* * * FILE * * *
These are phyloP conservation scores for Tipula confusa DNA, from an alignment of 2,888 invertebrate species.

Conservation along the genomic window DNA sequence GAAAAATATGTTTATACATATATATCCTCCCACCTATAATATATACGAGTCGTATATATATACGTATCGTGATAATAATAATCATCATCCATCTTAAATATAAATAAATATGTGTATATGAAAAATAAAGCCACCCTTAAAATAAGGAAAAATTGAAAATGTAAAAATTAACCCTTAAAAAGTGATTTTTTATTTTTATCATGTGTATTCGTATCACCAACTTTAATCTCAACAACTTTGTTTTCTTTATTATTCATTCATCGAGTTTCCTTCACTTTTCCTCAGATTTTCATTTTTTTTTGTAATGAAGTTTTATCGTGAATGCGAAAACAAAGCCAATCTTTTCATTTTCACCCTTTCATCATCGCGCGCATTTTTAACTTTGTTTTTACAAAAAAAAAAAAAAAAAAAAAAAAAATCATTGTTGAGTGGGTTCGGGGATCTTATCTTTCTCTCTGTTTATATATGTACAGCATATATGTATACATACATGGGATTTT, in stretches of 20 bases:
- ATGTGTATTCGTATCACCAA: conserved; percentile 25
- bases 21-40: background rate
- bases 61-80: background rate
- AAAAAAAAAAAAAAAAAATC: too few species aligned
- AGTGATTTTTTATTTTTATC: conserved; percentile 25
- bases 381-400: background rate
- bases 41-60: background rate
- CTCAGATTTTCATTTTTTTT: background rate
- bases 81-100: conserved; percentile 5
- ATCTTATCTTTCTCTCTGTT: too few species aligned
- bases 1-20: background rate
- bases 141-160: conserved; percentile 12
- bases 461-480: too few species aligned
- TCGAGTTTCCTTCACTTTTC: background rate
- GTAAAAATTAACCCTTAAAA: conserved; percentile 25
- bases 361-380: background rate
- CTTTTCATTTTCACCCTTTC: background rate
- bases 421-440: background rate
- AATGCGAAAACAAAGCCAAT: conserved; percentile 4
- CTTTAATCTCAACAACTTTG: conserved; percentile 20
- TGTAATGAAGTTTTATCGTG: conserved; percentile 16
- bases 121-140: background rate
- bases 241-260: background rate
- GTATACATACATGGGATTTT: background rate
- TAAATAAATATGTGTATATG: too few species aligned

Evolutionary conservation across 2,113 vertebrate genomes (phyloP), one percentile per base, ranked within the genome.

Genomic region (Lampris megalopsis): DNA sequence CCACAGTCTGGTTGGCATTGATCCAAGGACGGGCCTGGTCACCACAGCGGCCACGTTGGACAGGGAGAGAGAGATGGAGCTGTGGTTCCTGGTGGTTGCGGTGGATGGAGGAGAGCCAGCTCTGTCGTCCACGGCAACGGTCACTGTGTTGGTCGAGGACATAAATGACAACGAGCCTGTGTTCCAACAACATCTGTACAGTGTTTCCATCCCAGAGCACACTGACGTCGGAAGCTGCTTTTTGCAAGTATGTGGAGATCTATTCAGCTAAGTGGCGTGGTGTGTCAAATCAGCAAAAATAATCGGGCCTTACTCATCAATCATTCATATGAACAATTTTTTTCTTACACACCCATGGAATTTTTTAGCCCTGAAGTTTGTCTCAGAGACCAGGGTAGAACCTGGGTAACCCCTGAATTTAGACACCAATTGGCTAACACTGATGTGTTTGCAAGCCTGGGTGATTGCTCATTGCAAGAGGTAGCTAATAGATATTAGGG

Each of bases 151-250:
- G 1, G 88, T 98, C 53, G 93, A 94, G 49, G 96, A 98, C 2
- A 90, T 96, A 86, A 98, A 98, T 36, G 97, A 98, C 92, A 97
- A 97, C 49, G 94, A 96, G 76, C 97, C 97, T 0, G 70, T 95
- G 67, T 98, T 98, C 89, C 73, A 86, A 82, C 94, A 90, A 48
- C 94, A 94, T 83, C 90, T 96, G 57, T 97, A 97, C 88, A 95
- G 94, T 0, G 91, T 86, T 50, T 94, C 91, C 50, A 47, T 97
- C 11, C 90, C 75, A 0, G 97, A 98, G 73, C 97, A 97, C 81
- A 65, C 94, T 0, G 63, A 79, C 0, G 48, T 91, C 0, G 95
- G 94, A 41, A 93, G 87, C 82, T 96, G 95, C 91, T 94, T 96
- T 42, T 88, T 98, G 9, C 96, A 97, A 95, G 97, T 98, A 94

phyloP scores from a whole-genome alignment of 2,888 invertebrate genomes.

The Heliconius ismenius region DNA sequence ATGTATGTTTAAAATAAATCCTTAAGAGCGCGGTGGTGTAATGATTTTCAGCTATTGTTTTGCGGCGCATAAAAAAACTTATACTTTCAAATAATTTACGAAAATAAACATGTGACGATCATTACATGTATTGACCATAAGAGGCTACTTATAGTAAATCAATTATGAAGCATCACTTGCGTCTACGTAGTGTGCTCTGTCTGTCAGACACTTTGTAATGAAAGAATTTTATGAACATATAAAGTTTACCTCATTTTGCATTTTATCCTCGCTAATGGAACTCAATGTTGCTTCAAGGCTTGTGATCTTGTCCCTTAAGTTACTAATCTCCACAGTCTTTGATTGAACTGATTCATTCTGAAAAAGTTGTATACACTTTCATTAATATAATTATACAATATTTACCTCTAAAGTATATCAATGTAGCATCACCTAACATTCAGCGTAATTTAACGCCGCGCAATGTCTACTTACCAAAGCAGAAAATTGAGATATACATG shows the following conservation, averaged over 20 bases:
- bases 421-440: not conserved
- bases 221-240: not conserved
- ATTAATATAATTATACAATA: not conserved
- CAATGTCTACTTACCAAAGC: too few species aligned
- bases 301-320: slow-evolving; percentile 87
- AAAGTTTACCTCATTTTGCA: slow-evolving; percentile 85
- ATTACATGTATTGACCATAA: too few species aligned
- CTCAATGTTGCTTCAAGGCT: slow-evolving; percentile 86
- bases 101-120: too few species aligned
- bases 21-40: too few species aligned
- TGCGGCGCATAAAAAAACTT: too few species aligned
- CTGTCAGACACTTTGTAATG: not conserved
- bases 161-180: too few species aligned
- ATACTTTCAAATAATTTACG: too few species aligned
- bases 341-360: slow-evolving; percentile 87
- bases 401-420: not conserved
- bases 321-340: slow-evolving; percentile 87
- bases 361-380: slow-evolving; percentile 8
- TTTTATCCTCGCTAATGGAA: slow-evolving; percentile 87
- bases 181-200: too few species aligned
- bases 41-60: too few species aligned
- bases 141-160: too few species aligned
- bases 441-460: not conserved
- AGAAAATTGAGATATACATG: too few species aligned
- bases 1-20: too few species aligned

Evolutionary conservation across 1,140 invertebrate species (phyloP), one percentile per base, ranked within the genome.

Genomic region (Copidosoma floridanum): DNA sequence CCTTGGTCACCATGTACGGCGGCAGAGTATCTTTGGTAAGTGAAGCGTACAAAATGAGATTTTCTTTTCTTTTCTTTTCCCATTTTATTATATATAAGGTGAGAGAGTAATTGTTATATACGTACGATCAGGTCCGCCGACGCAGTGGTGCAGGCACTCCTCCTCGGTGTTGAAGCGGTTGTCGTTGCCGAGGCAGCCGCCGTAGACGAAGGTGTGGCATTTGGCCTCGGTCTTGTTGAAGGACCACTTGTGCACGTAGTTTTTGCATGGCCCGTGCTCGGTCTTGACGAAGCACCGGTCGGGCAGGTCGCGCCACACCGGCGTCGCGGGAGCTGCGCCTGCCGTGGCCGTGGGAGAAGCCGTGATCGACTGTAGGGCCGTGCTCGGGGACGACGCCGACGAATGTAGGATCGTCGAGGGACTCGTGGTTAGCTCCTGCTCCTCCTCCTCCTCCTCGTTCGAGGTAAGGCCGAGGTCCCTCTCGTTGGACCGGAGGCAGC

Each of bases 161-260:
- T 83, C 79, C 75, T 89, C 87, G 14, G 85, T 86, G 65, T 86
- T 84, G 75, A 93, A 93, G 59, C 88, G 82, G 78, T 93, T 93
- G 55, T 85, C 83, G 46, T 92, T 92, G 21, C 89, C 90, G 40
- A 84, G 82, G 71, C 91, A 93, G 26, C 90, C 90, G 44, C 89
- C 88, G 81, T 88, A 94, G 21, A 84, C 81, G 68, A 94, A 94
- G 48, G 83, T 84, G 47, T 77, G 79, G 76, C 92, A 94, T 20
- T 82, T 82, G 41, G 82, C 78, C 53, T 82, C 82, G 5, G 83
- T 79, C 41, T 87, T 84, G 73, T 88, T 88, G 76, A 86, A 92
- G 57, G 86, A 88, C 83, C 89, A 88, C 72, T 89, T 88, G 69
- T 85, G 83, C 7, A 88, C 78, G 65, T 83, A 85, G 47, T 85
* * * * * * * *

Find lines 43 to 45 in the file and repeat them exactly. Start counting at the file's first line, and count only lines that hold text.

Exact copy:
- bases 421-440: not conserved
- bases 221-240: not conserved
- ATTAATATAATTATACAATA: not conserved